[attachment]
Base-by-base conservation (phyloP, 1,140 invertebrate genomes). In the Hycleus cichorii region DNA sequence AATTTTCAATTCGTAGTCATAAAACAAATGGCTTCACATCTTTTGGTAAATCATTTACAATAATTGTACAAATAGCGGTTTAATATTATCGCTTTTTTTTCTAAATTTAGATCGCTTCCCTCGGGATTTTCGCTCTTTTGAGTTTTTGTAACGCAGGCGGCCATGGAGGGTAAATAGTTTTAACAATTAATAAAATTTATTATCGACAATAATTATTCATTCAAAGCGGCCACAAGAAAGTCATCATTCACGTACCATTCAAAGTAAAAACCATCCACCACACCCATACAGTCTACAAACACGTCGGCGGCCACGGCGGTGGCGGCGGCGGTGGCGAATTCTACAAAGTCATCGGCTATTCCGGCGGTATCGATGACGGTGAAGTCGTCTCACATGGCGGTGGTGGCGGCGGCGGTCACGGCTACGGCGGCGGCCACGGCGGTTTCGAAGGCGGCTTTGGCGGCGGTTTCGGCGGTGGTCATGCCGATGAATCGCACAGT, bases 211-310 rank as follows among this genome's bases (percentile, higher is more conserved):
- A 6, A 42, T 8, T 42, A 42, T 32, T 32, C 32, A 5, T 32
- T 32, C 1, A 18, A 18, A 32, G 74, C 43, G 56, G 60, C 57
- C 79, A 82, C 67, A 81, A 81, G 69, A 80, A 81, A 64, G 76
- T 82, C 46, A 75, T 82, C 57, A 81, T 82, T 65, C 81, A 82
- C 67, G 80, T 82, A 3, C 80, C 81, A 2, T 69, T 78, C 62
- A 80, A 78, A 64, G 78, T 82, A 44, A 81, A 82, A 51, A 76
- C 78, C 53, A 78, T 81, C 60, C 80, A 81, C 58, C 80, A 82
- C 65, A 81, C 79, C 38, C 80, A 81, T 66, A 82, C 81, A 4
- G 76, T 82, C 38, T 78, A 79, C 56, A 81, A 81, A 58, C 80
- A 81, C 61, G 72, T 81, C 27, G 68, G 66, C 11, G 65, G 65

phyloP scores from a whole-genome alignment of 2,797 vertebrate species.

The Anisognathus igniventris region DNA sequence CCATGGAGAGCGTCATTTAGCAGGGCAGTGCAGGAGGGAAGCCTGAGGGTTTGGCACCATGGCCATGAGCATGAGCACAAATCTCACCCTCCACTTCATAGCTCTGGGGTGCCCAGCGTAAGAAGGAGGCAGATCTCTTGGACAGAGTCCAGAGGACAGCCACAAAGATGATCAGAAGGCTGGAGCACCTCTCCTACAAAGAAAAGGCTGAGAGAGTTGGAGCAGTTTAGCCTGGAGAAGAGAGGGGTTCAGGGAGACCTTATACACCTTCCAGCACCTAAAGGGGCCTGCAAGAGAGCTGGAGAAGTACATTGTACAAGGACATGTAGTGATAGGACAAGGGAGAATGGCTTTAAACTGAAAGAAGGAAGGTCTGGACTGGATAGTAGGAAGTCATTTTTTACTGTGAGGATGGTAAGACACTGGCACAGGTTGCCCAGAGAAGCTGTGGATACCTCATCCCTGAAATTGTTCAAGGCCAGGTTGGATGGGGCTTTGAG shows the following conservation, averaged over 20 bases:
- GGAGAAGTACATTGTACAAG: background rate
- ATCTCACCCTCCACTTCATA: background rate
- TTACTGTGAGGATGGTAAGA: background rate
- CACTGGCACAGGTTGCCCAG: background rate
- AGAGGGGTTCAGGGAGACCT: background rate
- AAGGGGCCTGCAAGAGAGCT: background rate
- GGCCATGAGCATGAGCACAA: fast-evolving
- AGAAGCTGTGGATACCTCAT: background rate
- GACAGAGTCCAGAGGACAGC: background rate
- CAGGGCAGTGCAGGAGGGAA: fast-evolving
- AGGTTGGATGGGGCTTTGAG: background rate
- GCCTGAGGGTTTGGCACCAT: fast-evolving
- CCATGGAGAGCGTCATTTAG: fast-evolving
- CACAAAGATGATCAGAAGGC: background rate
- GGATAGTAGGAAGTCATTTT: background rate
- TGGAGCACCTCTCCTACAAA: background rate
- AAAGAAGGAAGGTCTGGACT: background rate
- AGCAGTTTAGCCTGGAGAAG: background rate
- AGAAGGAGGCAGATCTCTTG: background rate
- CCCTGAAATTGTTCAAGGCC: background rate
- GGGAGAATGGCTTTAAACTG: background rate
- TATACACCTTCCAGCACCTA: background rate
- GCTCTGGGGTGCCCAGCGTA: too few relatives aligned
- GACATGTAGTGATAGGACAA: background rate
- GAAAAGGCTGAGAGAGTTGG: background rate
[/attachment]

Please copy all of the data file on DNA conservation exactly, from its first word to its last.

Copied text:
Base-by-base conservation (phyloP, 1,140 invertebrate genomes). In the Hycleus cichorii region DNA sequence AATTTTCAATTCGTAGTCATAAAACAAATGGCTTCACATCTTTTGGTAAATCATTTACAATAATTGTACAAATAGCGGTTTAATATTATCGCTTTTTTTTCTAAATTTAGATCGCTTCCCTCGGGATTTTCGCTCTTTTGAGTTTTTGTAACGCAGGCGGCCATGGAGGGTAAATAGTTTTAACAATTAATAAAATTTATTATCGACAATAATTATTCATTCAAAGCGGCCACAAGAAAGTCATCATTCACGTACCATTCAAAGTAAAAACCATCCACCACACCCATACAGTCTACAAACACGTCGGCGGCCACGGCGGTGGCGGCGGCGGTGGCGAATTCTACAAAGTCATCGGCTATTCCGGCGGTATCGATGACGGTGAAGTCGTCTCACATGGCGGTGGTGGCGGCGGCGGTCACGGCTACGGCGGCGGCCACGGCGGTTTCGAAGGCGGCTTTGGCGGCGGTTTCGGCGGTGGTCATGCCGATGAATCGCACAGT, bases 211-310 rank as follows among this genome's bases (percentile, higher is more conserved):
- A 6, A 42, T 8, T 42, A 42, T 32, T 32, C 32, A 5, T 32
- T 32, C 1, A 18, A 18, A 32, G 74, C 43, G 56, G 60, C 57
- C 79, A 82, C 67, A 81, A 81, G 69, A 80, A 81, A 64, G 76
- T 82, C 46, A 75, T 82, C 57, A 81, T 82, T 65, C 81, A 82
- C 67, G 80, T 82, A 3, C 80, C 81, A 2, T 69, T 78, C 62
- A 80, A 78, A 64, G 78, T 82, A 44, A 81, A 82, A 51, A 76
- C 78, C 53, A 78, T 81, C 60, C 80, A 81, C 58, C 80, A 82
- C 65, A 81, C 79, C 38, C 80, A 81, T 66, A 82, C 81, A 4
- G 76, T 82, C 38, T 78, A 79, C 56, A 81, A 81, A 58, C 80
- A 81, C 61, G 72, T 81, C 27, G 68, G 66, C 11, G 65, G 65

phyloP scores from a whole-genome alignment of 2,797 vertebrate species.

The Anisognathus igniventris region DNA sequence CCATGGAGAGCGTCATTTAGCAGGGCAGTGCAGGAGGGAAGCCTGAGGGTTTGGCACCATGGCCATGAGCATGAGCACAAATCTCACCCTCCACTTCATAGCTCTGGGGTGCCCAGCGTAAGAAGGAGGCAGATCTCTTGGACAGAGTCCAGAGGACAGCCACAAAGATGATCAGAAGGCTGGAGCACCTCTCCTACAAAGAAAAGGCTGAGAGAGTTGGAGCAGTTTAGCCTGGAGAAGAGAGGGGTTCAGGGAGACCTTATACACCTTCCAGCACCTAAAGGGGCCTGCAAGAGAGCTGGAGAAGTACATTGTACAAGGACATGTAGTGATAGGACAAGGGAGAATGGCTTTAAACTGAAAGAAGGAAGGTCTGGACTGGATAGTAGGAAGTCATTTTTTACTGTGAGGATGGTAAGACACTGGCACAGGTTGCCCAGAGAAGCTGTGGATACCTCATCCCTGAAATTGTTCAAGGCCAGGTTGGATGGGGCTTTGAG shows the following conservation, averaged over 20 bases:
- GGAGAAGTACATTGTACAAG: background rate
- ATCTCACCCTCCACTTCATA: background rate
- TTACTGTGAGGATGGTAAGA: background rate
- CACTGGCACAGGTTGCCCAG: background rate
- AGAGGGGTTCAGGGAGACCT: background rate
- AAGGGGCCTGCAAGAGAGCT: background rate
- GGCCATGAGCATGAGCACAA: fast-evolving
- AGAAGCTGTGGATACCTCAT: background rate
- GACAGAGTCCAGAGGACAGC: background rate
- CAGGGCAGTGCAGGAGGGAA: fast-evolving
- AGGTTGGATGGGGCTTTGAG: background rate
- GCCTGAGGGTTTGGCACCAT: fast-evolving
- CCATGGAGAGCGTCATTTAG: fast-evolving
- CACAAAGATGATCAGAAGGC: background rate
- GGATAGTAGGAAGTCATTTT: background rate
- TGGAGCACCTCTCCTACAAA: background rate
- AAAGAAGGAAGGTCTGGACT: background rate
- AGCAGTTTAGCCTGGAGAAG: background rate
- AGAAGGAGGCAGATCTCTTG: background rate
- CCCTGAAATTGTTCAAGGCC: background rate
- GGGAGAATGGCTTTAAACTG: background rate
- TATACACCTTCCAGCACCTA: background rate
- GCTCTGGGGTGCCCAGCGTA: too few relatives aligned
- GACATGTAGTGATAGGACAA: background rate
- GAAAAGGCTGAGAGAGTTGG: background rate